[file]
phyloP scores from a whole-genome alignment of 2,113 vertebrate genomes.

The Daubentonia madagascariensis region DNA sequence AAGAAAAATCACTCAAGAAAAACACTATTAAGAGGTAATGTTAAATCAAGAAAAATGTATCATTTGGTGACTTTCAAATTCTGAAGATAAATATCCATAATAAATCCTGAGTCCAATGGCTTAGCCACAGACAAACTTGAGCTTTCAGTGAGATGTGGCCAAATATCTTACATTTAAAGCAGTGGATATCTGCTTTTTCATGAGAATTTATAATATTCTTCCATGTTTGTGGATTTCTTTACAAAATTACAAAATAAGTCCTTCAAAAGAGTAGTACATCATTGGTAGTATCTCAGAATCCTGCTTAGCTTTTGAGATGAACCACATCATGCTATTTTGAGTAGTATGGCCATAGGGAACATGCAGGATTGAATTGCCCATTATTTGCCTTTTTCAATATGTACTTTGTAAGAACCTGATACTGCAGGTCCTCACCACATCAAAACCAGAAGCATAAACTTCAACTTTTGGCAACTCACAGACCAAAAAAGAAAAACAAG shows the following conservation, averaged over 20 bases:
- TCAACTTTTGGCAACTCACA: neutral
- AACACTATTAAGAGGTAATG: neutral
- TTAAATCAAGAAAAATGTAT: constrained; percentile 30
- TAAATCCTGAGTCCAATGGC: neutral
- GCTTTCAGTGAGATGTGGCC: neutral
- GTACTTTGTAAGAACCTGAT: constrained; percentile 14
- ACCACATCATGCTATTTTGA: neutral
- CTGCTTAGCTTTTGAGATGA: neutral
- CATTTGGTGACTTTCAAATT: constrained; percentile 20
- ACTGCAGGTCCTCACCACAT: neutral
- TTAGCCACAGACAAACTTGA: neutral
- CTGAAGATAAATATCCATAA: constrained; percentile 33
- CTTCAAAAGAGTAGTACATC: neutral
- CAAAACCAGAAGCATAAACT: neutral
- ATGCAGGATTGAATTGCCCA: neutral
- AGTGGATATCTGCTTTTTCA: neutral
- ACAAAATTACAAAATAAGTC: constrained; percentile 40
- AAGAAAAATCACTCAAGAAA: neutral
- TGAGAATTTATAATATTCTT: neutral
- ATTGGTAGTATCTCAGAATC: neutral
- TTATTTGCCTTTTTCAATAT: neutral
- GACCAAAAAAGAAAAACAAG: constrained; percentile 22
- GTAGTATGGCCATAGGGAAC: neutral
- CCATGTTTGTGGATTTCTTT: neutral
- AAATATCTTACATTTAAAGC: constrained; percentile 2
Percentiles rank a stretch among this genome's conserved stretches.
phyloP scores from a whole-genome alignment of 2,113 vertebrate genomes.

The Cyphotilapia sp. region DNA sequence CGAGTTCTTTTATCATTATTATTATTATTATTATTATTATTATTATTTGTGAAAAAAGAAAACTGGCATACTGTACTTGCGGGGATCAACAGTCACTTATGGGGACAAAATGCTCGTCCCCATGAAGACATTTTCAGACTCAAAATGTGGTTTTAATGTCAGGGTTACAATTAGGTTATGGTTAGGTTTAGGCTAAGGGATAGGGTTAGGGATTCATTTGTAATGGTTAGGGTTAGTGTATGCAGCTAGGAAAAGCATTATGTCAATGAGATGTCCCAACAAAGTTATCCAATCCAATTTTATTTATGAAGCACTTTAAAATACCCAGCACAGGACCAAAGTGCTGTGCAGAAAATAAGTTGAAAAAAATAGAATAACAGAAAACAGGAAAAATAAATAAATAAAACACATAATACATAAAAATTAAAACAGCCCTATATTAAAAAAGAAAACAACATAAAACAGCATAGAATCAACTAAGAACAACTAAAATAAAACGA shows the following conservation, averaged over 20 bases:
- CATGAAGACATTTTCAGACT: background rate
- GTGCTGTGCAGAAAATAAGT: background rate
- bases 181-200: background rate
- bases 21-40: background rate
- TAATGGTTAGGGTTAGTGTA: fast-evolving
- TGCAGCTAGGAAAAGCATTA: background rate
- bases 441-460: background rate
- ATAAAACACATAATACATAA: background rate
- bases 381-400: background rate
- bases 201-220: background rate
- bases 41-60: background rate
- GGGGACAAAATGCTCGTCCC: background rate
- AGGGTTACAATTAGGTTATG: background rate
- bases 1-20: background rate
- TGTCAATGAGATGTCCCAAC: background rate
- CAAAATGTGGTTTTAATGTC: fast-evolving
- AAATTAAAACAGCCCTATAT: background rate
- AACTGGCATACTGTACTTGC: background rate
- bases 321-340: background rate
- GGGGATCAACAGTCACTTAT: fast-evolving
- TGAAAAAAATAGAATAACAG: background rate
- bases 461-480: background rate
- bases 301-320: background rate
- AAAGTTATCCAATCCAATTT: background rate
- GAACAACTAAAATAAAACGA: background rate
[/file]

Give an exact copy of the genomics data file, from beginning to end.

phyloP scores from a whole-genome alignment of 2,113 vertebrate genomes.

The Daubentonia madagascariensis region DNA sequence AAGAAAAATCACTCAAGAAAAACACTATTAAGAGGTAATGTTAAATCAAGAAAAATGTATCATTTGGTGACTTTCAAATTCTGAAGATAAATATCCATAATAAATCCTGAGTCCAATGGCTTAGCCACAGACAAACTTGAGCTTTCAGTGAGATGTGGCCAAATATCTTACATTTAAAGCAGTGGATATCTGCTTTTTCATGAGAATTTATAATATTCTTCCATGTTTGTGGATTTCTTTACAAAATTACAAAATAAGTCCTTCAAAAGAGTAGTACATCATTGGTAGTATCTCAGAATCCTGCTTAGCTTTTGAGATGAACCACATCATGCTATTTTGAGTAGTATGGCCATAGGGAACATGCAGGATTGAATTGCCCATTATTTGCCTTTTTCAATATGTACTTTGTAAGAACCTGATACTGCAGGTCCTCACCACATCAAAACCAGAAGCATAAACTTCAACTTTTGGCAACTCACAGACCAAAAAAGAAAAACAAG shows the following conservation, averaged over 20 bases:
- TCAACTTTTGGCAACTCACA: neutral
- AACACTATTAAGAGGTAATG: neutral
- TTAAATCAAGAAAAATGTAT: constrained; percentile 30
- TAAATCCTGAGTCCAATGGC: neutral
- GCTTTCAGTGAGATGTGGCC: neutral
- GTACTTTGTAAGAACCTGAT: constrained; percentile 14
- ACCACATCATGCTATTTTGA: neutral
- CTGCTTAGCTTTTGAGATGA: neutral
- CATTTGGTGACTTTCAAATT: constrained; percentile 20
- ACTGCAGGTCCTCACCACAT: neutral
- TTAGCCACAGACAAACTTGA: neutral
- CTGAAGATAAATATCCATAA: constrained; percentile 33
- CTTCAAAAGAGTAGTACATC: neutral
- CAAAACCAGAAGCATAAACT: neutral
- ATGCAGGATTGAATTGCCCA: neutral
- AGTGGATATCTGCTTTTTCA: neutral
- ACAAAATTACAAAATAAGTC: constrained; percentile 40
- AAGAAAAATCACTCAAGAAA: neutral
- TGAGAATTTATAATATTCTT: neutral
- ATTGGTAGTATCTCAGAATC: neutral
- TTATTTGCCTTTTTCAATAT: neutral
- GACCAAAAAAGAAAAACAAG: constrained; percentile 22
- GTAGTATGGCCATAGGGAAC: neutral
- CCATGTTTGTGGATTTCTTT: neutral
- AAATATCTTACATTTAAAGC: constrained; percentile 2
Percentiles rank a stretch among this genome's conserved stretches.
phyloP scores from a whole-genome alignment of 2,113 vertebrate genomes.

The Cyphotilapia sp. region DNA sequence CGAGTTCTTTTATCATTATTATTATTATTATTATTATTATTATTATTTGTGAAAAAAGAAAACTGGCATACTGTACTTGCGGGGATCAACAGTCACTTATGGGGACAAAATGCTCGTCCCCATGAAGACATTTTCAGACTCAAAATGTGGTTTTAATGTCAGGGTTACAATTAGGTTATGGTTAGGTTTAGGCTAAGGGATAGGGTTAGGGATTCATTTGTAATGGTTAGGGTTAGTGTATGCAGCTAGGAAAAGCATTATGTCAATGAGATGTCCCAACAAAGTTATCCAATCCAATTTTATTTATGAAGCACTTTAAAATACCCAGCACAGGACCAAAGTGCTGTGCAGAAAATAAGTTGAAAAAAATAGAATAACAGAAAACAGGAAAAATAAATAAATAAAACACATAATACATAAAAATTAAAACAGCCCTATATTAAAAAAGAAAACAACATAAAACAGCATAGAATCAACTAAGAACAACTAAAATAAAACGA shows the following conservation, averaged over 20 bases:
- CATGAAGACATTTTCAGACT: background rate
- GTGCTGTGCAGAAAATAAGT: background rate
- bases 181-200: background rate
- bases 21-40: background rate
- TAATGGTTAGGGTTAGTGTA: fast-evolving
- TGCAGCTAGGAAAAGCATTA: background rate
- bases 441-460: background rate
- ATAAAACACATAATACATAA: background rate
- bases 381-400: background rate
- bases 201-220: background rate
- bases 41-60: background rate
- GGGGACAAAATGCTCGTCCC: background rate
- AGGGTTACAATTAGGTTATG: background rate
- bases 1-20: background rate
- TGTCAATGAGATGTCCCAAC: background rate
- CAAAATGTGGTTTTAATGTC: fast-evolving
- AAATTAAAACAGCCCTATAT: background rate
- AACTGGCATACTGTACTTGC: background rate
- bases 321-340: background rate
- GGGGATCAACAGTCACTTAT: fast-evolving
- TGAAAAAAATAGAATAACAG: background rate
- bases 461-480: background rate
- bases 301-320: background rate
- AAAGTTATCCAATCCAATTT: background rate
- GAACAACTAAAATAAAACGA: background rate